COVID-19 has changed consumer buying patterns. Tracking verified point-of-sale and e-commerce data, market research company IRI has published a series of reports over recent weeks showing the effects of COVID-19 on consumers and the CPG and retail industries.

To bring the most up-to-date information to the industry, IRI announced its new IRI CPG Demand Index on April 27. The Index measures weekly changes in consumer purchases, by dollar sales, compared to the same period last year. 

“The COVID-19 pandemic has completely changed consumer behavior and spending, creating significant challenges for CPG companies seeking to appropriately allocate their resources and effectively meet consumer demand,” said Dr. Krishnakumar (KK) S. Davey, president of Strategic Analytics for IRI in the press release announcing the new Index.

Source: IRI CPG Demand Index. Indices < 100 = Decline; > 100 = Growth

Highlights of recent IRI reports

Many consumers expect their lives to be different after the pandemic, according to COVID-19 Impact on CPG Retail: Anticipating Life After COVID-19, published April 17. Other points from the report include:

  • New spending habits are likely to continue, including more use of e-commerce and increased purchases of private label products, value brands, and larger or smaller package sizes. IRI expects most food spending to remain for at-home eating up to a year after COVID-19 declines.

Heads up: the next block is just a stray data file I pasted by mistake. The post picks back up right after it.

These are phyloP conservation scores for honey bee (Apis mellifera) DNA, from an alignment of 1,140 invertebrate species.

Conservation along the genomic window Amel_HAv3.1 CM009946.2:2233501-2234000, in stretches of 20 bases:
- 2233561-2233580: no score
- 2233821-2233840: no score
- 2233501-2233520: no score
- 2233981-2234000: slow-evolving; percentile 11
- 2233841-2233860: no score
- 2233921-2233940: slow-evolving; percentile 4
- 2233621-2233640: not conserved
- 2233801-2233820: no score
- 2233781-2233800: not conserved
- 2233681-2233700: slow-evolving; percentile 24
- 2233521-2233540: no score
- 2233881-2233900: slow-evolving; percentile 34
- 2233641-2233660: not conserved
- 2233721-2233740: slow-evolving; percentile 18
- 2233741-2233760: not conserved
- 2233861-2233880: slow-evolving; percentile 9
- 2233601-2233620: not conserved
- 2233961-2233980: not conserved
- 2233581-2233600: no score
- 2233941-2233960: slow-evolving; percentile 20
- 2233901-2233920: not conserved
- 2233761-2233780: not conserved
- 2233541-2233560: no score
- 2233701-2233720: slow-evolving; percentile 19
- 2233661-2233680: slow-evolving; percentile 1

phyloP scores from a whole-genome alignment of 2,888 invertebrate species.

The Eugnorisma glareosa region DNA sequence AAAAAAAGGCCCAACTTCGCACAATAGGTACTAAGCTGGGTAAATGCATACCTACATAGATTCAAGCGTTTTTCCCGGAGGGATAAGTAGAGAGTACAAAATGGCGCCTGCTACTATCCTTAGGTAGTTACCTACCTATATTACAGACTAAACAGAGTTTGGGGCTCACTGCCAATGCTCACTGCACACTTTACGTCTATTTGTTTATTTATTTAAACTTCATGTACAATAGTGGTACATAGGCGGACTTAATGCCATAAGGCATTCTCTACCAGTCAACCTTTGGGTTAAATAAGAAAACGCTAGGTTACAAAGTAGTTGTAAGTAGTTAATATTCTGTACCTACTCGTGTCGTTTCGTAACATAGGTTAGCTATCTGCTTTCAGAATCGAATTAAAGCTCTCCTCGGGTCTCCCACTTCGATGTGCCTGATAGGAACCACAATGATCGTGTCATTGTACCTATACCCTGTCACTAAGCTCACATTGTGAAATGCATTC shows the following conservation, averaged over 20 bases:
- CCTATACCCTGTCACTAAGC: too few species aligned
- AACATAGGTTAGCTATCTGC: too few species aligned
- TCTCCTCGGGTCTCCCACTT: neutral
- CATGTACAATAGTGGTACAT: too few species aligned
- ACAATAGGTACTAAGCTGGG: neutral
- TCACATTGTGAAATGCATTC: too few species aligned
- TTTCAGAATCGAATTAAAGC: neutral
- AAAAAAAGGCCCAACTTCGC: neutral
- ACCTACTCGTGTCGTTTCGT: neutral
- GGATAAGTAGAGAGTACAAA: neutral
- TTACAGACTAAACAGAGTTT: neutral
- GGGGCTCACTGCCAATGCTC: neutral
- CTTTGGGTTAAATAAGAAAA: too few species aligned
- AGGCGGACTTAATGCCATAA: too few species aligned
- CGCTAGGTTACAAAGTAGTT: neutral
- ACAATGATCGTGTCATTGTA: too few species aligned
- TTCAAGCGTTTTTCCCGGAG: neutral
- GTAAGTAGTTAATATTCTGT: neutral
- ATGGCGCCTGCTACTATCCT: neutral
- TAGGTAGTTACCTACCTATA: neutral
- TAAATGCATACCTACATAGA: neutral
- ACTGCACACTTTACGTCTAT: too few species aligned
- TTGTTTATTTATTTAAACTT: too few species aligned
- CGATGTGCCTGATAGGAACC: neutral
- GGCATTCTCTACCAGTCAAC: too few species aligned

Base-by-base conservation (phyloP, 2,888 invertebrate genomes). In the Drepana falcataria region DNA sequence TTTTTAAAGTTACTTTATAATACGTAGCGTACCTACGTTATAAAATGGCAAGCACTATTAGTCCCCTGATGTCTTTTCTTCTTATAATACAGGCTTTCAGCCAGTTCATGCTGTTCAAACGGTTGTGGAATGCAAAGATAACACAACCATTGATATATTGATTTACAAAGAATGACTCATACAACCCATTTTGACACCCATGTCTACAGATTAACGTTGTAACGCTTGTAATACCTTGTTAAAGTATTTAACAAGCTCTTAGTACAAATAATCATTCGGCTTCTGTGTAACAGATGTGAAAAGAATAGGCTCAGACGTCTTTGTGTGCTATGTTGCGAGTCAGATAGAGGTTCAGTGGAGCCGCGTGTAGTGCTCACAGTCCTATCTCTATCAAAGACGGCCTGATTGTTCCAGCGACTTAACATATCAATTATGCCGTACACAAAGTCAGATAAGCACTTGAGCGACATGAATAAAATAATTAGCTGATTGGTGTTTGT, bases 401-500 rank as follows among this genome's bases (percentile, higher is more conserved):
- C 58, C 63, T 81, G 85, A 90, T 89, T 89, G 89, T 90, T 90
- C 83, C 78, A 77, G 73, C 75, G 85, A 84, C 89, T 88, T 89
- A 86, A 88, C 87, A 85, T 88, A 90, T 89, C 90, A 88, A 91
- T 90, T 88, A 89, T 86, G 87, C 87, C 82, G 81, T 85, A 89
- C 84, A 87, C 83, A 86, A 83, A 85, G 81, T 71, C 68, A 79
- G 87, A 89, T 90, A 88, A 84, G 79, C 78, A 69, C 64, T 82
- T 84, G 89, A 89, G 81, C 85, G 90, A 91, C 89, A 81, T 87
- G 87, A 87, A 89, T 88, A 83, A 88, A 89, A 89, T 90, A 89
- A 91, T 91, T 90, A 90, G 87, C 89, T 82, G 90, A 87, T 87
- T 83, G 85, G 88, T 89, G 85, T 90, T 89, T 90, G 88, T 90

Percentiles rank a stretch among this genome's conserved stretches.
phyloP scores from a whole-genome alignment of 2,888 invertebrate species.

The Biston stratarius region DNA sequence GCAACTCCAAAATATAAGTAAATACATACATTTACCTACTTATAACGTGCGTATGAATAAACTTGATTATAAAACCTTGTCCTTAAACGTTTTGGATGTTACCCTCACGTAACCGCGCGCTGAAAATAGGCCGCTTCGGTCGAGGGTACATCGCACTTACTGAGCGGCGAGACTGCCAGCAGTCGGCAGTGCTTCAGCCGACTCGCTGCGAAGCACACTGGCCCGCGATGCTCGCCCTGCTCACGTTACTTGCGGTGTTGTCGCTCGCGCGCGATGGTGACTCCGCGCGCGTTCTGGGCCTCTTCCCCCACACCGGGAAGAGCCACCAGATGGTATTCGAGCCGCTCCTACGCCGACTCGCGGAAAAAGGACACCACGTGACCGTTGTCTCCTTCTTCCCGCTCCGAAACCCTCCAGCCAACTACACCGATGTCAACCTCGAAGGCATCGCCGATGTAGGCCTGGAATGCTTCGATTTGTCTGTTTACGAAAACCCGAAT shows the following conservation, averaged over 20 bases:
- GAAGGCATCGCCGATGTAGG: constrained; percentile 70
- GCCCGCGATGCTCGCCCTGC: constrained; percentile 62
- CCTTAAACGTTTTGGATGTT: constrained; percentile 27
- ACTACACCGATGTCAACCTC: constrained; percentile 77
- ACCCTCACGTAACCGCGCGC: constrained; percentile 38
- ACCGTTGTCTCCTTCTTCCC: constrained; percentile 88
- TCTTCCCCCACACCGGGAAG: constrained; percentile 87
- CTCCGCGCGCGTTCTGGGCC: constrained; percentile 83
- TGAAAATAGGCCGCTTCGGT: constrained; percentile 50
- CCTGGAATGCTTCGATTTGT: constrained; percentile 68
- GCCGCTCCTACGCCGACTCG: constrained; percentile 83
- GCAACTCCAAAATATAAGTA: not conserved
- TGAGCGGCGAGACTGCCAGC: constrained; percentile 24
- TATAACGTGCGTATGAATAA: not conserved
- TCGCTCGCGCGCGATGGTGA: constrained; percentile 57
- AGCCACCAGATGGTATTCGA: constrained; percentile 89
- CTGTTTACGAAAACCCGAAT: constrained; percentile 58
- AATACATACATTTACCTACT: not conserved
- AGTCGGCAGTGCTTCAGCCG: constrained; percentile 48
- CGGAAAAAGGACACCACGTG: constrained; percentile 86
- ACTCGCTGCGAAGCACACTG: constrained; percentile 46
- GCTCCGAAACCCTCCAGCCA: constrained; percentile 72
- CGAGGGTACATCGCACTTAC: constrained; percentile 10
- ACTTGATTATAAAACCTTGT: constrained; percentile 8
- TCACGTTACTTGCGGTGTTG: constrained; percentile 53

• Price increases, purchase limits, and e-commerce delays frustrate consumers, even as they are becoming slightly less anxious about COVID-19.
  • Most consumers continue to make fewer shopping trips but purchase more when they shop. Large-format retail sales are slightly up but remain below peak panic buying. Fresh department sales are up and baking categories are in demand.

The most recent COVID-19 Impact: Consumer Spending Tracker For Measured Channels, published April 23, found sales for the week ended April 12 were down from the mid-March panic shopping peak but remained up 13% compared to the same period last year. The following chart shows a breakdown of food categories with weekly growth compared to last year.

Insights for the week ended April 12 include: 

  • Frozen food had the highest demand, up 31% compared to the same year period last year.
  • Alcohol demand in measured channels was up 27% compared to the same year period last year
  • The grocery channel remained the destination winner for food, up 33%, and for nonedibles, up 16%.
  • Total shopping trips were down 4%, slowing significantly from their peak in mid-March. Although consumption was up, edible trips remained about the same as a year ago
  • Fewer trips meant larger baskets when consumers did shop. The size of total store baskets was up 22%, with edible basket items up 27%

The shape of the CPG demand curve continues to evolve and industry needs to react quickly as the country moves toward reopening the economy, according to The Changing Shape of the CPG Demand Curve, published April 24. The main points from this report: 

  • It’s important for brands and retailers to communicate, inform, and support shoppers during COVID-19. To retain new buyers, marketers need to act quickly with targeted messages, in-store marketing, and promotional activities.
  • E-commerce continues to grow, despite consumer frustration with fees.
  • Overall CPG dollar demand is flattening, but a much larger than normal share of food spending remains with the grocery channel.

Although many sources are asking how these changes will play out after the pandemic, there’s little basis for making long-term predictions. Food manufacturers will have to remain informed and agile enough to adapt to changing conditions.